Grand Piano Records, a Naxos recording label, has released Music for Piano XL, a CD premiere of experimental music by Alvin Lucier performed by award-winning French pianist Nicolas Horvath. Music for Piano XL extends Horvath’s exploration of contemporary composition that has featured works by Philip Glass, Dennis Johnson and Karlheinz Stockhausen as well as the piano music of Erik Satie and Claude Debussy. Lucier’s Music for Piano with Slow Sweep Pure Wave Oscillator XL is the formal title of the single track on this CD, and it is exactly that, with a duration slightly over an hour. Horvath writes that the listening experience is “immersive, intense and enigmatic…”

Alvin Lucier (b 1931) is an American who is noted for incorporating acoustical phenomena as an integral part of his compositions. Perhaps his best known work is I am Sitting in a Room, from 1969. in which a recording of those words is played and re-recorded in a large open room. With each recorded iteration, the sounds of the words are rounded off as the acoustic of the room imposes and reinforces its characteristic resonances. Eventually, a sort of ghostly image of tones is all that remains, stripped of intelligibility but filled with a deep sense of introspection.

Auditory perception forms another important aspect of Luciers work. In these pieces, the listener is often surprised and enlightened by the differences between the sound heard by the ear and the perception formed by the brain. I once attended Lucier’s Outlines of Persons and Things (1975), a sound installation that projected a pure electronic tone from two strategically placed speakers in a reverberant acoustic space. Listeners were invited to walk through the space, altering the intensity and deflecting flow of the sound waves in the room. Special objects were also placed in fixed locations to scatter or focus the sounds bouncing off the walls and people. The result was that the electronic pitch and volume varied according to the position of the listener and in many places the differences over just a few feet were startling.

Lucier’s compositions for conventional instruments also incorporate acoustic phenomena, as Frank J. Oteri writes in the liner notes:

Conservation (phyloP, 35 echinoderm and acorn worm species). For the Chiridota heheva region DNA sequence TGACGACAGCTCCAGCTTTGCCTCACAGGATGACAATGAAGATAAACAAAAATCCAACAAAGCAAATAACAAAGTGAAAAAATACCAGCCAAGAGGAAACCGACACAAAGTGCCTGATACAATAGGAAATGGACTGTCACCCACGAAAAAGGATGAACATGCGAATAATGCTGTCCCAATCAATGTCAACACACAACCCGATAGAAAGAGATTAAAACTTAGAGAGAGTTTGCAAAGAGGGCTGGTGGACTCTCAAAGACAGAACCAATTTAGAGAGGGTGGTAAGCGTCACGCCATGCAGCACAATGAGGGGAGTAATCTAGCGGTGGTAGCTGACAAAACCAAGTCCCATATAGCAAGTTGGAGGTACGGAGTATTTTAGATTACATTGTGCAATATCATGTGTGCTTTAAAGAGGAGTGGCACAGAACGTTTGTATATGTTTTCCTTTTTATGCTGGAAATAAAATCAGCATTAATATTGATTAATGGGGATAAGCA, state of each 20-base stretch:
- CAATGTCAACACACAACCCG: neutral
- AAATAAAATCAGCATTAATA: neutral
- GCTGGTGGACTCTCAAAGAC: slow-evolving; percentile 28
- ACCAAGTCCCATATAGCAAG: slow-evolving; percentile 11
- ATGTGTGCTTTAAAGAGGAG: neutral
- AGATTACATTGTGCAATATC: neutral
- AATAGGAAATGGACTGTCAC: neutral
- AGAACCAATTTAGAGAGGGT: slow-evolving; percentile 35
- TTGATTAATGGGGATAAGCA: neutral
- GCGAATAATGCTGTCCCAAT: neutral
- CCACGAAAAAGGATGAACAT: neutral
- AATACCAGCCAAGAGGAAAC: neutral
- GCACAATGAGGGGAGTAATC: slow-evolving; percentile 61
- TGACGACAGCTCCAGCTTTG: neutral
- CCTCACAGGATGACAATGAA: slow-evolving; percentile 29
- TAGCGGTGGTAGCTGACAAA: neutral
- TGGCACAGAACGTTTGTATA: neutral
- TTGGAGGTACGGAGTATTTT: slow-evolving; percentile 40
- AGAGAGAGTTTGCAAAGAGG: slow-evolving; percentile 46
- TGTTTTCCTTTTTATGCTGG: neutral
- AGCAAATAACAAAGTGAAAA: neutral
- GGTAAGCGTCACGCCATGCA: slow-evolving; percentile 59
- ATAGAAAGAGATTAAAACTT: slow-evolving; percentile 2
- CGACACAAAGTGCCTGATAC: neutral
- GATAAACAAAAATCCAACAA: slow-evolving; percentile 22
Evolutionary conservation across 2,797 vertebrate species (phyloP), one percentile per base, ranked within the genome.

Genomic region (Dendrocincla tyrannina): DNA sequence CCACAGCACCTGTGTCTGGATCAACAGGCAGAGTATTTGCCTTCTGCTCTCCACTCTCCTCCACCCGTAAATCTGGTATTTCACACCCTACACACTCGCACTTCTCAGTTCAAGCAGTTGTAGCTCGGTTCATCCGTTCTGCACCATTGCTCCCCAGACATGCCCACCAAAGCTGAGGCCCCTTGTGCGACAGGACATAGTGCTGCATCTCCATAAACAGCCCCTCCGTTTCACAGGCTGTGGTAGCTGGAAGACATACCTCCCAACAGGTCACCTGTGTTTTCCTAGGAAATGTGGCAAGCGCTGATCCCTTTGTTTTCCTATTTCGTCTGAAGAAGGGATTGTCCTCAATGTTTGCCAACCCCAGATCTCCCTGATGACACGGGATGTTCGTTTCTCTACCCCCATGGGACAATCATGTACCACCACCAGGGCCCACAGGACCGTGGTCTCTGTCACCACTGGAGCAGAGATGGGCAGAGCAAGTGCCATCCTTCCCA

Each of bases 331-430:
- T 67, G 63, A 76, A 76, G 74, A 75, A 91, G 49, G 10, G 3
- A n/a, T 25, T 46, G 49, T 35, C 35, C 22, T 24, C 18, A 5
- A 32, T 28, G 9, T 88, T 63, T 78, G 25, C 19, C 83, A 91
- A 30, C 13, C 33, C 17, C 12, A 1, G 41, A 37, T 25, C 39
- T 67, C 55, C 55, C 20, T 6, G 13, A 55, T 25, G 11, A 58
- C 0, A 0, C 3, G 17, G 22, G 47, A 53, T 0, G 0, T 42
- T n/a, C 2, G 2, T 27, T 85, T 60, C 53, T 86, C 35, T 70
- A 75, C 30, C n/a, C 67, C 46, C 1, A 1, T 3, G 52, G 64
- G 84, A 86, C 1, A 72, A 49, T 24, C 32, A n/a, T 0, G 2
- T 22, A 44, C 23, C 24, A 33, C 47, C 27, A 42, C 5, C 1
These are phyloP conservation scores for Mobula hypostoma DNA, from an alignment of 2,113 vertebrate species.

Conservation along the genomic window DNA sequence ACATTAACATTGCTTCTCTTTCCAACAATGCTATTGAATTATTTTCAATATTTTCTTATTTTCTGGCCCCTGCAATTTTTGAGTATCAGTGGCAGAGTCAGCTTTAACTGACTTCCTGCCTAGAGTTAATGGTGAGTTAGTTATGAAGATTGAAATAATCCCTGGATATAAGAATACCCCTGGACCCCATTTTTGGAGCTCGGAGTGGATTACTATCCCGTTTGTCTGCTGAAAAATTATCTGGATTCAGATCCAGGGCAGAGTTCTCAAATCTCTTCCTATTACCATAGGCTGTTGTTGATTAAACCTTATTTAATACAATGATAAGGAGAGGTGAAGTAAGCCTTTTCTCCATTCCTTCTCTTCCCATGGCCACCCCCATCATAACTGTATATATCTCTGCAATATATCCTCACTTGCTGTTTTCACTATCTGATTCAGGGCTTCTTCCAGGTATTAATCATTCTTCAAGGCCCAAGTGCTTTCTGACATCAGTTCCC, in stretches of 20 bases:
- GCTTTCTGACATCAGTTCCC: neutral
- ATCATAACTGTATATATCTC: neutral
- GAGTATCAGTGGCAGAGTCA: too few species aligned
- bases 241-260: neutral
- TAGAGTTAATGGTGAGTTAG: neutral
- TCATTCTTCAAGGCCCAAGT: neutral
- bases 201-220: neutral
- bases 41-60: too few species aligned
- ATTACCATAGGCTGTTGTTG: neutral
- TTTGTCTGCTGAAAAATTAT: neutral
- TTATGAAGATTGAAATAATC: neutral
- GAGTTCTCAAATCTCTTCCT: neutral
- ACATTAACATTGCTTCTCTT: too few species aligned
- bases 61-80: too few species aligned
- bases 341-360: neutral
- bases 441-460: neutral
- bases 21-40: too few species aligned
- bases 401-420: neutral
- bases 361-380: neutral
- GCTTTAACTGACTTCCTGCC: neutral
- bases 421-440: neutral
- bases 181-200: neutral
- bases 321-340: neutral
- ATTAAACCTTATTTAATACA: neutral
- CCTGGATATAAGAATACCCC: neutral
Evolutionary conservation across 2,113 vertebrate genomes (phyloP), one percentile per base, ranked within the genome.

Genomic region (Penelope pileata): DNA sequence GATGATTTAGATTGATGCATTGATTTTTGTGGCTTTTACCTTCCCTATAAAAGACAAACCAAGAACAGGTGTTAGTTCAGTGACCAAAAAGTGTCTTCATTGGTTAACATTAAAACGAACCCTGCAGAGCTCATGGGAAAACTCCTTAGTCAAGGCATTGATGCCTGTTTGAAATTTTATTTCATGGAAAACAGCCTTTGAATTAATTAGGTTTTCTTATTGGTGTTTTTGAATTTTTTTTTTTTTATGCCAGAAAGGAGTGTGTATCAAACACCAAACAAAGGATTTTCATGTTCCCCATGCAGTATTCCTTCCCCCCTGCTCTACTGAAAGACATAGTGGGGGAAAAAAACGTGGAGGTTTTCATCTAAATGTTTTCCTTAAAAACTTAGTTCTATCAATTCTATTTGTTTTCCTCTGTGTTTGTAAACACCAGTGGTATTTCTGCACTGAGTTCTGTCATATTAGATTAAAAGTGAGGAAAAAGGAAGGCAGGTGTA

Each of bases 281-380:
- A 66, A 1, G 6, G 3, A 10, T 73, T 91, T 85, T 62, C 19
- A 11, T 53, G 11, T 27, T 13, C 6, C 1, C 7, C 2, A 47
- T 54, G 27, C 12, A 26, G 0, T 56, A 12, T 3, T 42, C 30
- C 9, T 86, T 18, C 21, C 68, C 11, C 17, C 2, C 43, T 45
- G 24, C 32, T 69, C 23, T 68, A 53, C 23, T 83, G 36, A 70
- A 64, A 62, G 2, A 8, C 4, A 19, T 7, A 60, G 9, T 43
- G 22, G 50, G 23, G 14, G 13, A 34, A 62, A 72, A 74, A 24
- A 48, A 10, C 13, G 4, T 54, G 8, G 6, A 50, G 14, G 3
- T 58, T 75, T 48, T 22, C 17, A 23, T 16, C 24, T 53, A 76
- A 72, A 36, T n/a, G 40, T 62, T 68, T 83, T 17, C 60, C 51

“Given Lucier’s fascination with the impact of resonance on various sonorities, it should be no surprise that many of his compositions featuring conventional musical instruments involve a piano. Curiously, though his music defies conventional concepts of melody, harmony, and rhythm and often explores intervals not easily produced on a keyboard, Lucier frequently composes at the piano in his home, sometimes listening intently to the sonic envelope of single tones as he strikes them over and over.”

Music for Piano with Slow Sweep Pure Wave Oscillator XL represents one of Lucier’s furthest inquiries into the idea that purely acoustic phenomena can sustain and propel a performance piece. The striking of a piano string combined with clean electronic tones gives rise to a variety of interactions and ‘beating’ when the pitches are closely matched. This composition is informed entirely by the character of these interactions – how they arise, persist and decay. The XL version on this CD was created specifically for Nicolas Horvath and has been expanded to over an hour from the original 15 minutes. This was recorded on one take, with the pianist having to continuously evaluate the sounds after striking each precisely notated keystroke and making suitable adjustments in timing or volume as the piece proceeds. The electronic oscillator continuously produces two tones that sweep over a range of four octaves and the distilled purity of these sounds is always in stark contrast to the warmer tones of the piano notes.